Results for ' Gods in literature'

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  1.  4
    Thinking in literature: on the fascination and power of aesthetic ideas.Günter Blamberger - 2021 - Paderborn: Brill / Wilhelm Fink. Edited by Joel Golb.
    M'illumino/d'immenso - I'm lit/with immensity is Geoffrey Brock's translation of Giuseppe Ungaretti's poem Mattina. In the poem's minimalism, Ungaretti points to the maximal: the richness of poetry's expressive possibilities and the power of thinking in literature. This book addresses the fascination of readers to transcend the boundaries of their own in fiction, and literature's capacity, according to Kant, even to evoke, with the help of the development of aesthetic ideas, representations that exceed what is empirically and conceptually graspable (...)
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  2.  6
    God in the Enlightenment.William J. Bulman & Robert G. Ingram (eds.) - 2016 - New York, NY: Oxford University Press USA.
    We have long been taught that the Enlightenment was an attempt to free the world from the clutches of Christian civilization and make it safe for philosophy. The lesson has been well learned. In today's culture wars, both liberals and their conservative enemies, inside and outside the academy, rest their claims about the present on the notion that the Enlightenment was a secularist movement of philosophically driven emancipation. Historians have had doubts about the accuracy of this portrait for some time, (...)
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  3.  31
    Jaspers' Concept of Transcendence (God) in Recent Literature.A. Lichtigfeld - 1953 - Philosophy 28 (106):255 - 259.
  4.  16
    The voice of God in medieval Catalan literature.Josep Miquel Sobré - 1987 - Semiotica 63 (1-2):143-148.
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  5.  12
    Exploring Worldviews in Literature: From William Wordsworth to Edward Albee.Laura Inez Deavenport Barge - 2009 - Abilene Christian University Press.
    Numinous spaces in British literature from William Wordsworth to Samuel Beckett -- Jesus figures in American literature from Ralph Waldo Emerson to Edward Albee -- Using Bakhtin's definitions to discover ethical voices in Solzhenitsyn and Tolstoy -- René Girard's categories of scapegoats in literature of the American South -- Hopkins's metaphysics of nature as sacred disclosure -- The book of job as mirrored in Hopkins's metaphysics -- Beckett's mythos of the absence of God.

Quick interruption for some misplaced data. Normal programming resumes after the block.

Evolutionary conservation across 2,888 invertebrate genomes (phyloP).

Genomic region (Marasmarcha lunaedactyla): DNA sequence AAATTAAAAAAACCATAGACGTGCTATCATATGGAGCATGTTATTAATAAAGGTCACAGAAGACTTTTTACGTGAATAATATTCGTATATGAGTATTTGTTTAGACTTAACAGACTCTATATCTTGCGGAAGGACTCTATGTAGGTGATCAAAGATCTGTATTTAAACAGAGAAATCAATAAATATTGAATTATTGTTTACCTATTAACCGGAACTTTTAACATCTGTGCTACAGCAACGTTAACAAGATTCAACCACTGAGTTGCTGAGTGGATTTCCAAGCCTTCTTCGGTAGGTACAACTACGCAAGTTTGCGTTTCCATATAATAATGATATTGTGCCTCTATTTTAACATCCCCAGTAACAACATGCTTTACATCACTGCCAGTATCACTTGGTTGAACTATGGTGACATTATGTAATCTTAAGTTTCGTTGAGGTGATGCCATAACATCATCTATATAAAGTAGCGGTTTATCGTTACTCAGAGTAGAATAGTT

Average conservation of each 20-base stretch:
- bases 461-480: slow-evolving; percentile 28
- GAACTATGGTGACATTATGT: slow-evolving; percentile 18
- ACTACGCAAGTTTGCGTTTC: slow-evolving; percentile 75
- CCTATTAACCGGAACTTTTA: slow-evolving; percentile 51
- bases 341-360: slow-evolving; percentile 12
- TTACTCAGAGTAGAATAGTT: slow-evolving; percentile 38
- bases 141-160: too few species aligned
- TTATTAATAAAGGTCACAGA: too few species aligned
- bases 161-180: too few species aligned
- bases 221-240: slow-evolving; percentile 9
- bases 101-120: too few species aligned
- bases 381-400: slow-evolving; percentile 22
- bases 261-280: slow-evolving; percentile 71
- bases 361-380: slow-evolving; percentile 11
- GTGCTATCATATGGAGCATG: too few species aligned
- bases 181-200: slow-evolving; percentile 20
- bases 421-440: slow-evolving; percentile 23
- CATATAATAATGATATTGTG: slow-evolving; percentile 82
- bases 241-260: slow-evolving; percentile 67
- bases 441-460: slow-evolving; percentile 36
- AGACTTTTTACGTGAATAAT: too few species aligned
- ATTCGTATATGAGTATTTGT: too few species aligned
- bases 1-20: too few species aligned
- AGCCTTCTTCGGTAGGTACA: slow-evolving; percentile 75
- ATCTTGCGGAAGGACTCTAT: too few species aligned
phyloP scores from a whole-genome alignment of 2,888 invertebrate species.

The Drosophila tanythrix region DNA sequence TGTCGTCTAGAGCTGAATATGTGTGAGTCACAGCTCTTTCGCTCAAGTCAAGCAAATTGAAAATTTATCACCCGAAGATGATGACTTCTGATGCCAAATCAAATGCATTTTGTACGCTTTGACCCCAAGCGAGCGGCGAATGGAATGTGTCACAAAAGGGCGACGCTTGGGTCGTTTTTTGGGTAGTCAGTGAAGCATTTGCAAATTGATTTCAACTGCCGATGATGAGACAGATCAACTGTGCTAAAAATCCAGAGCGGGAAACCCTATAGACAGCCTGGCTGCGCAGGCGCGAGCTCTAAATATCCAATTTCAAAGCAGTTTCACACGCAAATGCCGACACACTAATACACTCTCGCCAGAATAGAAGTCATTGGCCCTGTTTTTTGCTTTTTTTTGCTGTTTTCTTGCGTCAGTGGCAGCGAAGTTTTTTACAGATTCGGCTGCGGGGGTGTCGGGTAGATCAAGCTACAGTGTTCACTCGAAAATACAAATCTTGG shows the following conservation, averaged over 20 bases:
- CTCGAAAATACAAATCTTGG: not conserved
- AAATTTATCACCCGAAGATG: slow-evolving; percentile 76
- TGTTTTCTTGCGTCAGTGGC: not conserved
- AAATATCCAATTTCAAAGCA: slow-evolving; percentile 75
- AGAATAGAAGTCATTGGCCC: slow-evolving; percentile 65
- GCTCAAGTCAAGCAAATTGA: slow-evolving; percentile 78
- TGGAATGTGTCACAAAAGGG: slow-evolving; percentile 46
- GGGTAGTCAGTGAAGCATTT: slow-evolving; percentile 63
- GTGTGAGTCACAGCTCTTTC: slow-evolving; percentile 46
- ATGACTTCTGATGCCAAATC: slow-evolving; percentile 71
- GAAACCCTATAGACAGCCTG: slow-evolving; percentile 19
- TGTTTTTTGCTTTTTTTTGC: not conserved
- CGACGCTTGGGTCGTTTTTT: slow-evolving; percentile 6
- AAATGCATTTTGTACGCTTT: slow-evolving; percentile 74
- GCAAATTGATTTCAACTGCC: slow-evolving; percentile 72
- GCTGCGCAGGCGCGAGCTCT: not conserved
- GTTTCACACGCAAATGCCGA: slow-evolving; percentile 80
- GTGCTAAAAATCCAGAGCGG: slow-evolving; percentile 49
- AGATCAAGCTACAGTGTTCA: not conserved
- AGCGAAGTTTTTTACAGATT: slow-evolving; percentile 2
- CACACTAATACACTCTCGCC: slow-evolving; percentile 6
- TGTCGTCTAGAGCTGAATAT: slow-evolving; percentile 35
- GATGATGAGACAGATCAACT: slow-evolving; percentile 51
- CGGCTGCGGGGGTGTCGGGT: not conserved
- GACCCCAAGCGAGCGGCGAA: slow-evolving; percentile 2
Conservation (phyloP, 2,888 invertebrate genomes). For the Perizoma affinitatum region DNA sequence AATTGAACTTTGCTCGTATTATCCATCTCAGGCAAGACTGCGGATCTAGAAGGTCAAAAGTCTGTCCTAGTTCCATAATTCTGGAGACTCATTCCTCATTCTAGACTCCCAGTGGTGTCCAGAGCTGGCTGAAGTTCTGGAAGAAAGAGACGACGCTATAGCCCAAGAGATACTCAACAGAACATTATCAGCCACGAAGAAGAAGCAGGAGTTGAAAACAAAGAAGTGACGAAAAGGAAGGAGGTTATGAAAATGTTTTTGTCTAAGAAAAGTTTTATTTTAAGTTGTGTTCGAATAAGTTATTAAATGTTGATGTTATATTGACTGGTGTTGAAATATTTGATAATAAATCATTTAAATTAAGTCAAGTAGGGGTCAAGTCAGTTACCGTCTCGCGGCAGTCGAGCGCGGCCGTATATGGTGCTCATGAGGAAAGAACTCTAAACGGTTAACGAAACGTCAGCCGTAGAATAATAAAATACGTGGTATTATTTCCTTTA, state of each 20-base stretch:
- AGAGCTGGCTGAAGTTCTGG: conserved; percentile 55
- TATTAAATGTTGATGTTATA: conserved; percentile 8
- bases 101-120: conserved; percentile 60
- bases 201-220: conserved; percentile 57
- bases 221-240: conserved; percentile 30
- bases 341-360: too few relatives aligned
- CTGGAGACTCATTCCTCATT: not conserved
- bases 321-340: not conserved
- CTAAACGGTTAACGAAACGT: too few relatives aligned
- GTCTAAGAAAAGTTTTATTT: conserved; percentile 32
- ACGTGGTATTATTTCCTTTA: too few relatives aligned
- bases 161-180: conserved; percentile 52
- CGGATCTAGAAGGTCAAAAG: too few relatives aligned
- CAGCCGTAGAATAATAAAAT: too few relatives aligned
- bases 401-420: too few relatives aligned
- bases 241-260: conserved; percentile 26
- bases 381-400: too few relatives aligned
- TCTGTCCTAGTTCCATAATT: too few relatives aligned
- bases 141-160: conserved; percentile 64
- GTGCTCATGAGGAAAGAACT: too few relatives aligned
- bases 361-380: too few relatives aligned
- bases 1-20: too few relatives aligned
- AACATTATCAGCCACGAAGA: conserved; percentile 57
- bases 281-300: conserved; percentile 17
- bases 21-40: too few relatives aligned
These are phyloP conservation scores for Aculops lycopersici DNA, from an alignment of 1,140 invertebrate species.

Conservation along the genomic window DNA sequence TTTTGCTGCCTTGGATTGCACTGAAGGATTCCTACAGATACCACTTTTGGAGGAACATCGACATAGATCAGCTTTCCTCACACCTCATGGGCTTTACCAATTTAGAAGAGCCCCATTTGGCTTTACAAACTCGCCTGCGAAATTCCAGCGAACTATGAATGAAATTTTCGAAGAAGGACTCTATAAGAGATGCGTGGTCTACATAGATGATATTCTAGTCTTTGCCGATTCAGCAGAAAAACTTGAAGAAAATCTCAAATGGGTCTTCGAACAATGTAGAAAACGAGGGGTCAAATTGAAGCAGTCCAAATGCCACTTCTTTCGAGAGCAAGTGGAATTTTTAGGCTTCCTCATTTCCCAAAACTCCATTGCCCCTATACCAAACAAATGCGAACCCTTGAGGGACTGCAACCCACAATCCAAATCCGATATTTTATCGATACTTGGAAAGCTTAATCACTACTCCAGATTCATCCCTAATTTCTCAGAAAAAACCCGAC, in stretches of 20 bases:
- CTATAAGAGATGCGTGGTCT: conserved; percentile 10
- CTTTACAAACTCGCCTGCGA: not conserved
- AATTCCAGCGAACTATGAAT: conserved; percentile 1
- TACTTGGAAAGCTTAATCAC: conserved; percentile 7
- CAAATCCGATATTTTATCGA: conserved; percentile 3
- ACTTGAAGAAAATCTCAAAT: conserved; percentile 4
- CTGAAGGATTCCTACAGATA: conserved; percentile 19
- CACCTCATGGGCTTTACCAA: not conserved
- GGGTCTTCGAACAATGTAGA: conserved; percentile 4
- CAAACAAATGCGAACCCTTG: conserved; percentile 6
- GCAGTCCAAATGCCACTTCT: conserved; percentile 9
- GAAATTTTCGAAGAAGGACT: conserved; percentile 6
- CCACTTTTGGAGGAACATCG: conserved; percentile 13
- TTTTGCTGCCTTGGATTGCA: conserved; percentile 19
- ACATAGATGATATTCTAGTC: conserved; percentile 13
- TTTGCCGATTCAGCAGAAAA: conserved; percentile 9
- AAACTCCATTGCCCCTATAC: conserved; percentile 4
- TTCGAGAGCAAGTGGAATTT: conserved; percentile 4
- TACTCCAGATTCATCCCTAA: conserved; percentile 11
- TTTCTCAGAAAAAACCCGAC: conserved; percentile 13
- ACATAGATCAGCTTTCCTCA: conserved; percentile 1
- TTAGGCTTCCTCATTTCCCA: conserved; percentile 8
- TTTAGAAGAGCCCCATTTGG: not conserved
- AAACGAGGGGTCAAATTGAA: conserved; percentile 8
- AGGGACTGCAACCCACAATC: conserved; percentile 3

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  6.  23
    Direct Divine Sanction, the Prohibition of Bloodshed, and the Individual as Image of God in Classical Rabbinic Literature.Daniel H. Weiss - 2012 - Journal of the Society of Christian Ethics 32 (2):23-38.
    This essay explores classical rabbinic literature's understanding of the prohibition of bloodshed alongside its understanding that "the image of God" corresponds to the physically embodied individual. This conception generates radical implications so that, apart from the narrow instance of a direct aggressor with intent to kill or rape, it is never legitimate to cause the death of any person, even in pursuit of a supposed "greater good." While notions of war and execution are retained in principle, the requirement of (...)
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  7.  19
    God in Jewish Thinking.Shoshana Ronnen - 2016 - Dialogue and Universalism 26 (2):231-251.
    The article deals with the concept or the image of God in the Hebrew Bible and the various understandings and interpretations of it by Jewish thinkers through generations. The biblical text, full of contradictions and anthropomorphic assertions about God, was a source of discomfort for Jewish philosophers and theologians. Therefore, the sublimation and distillation of the text was necessary, and it was done by use of different hermeneutical methods. The article deals with various attributes of the biblical God, and presents (...)
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  8.  8
    Contemplating God in salvation: a devotional.Lawrence Kimbrough - 2006 - Nashville, Tenn.: Broadman & Holman.
    One book in a series of four, each offering fifteen lessons that encourage quality, heart-shaping quiet time to help readers grow in faith.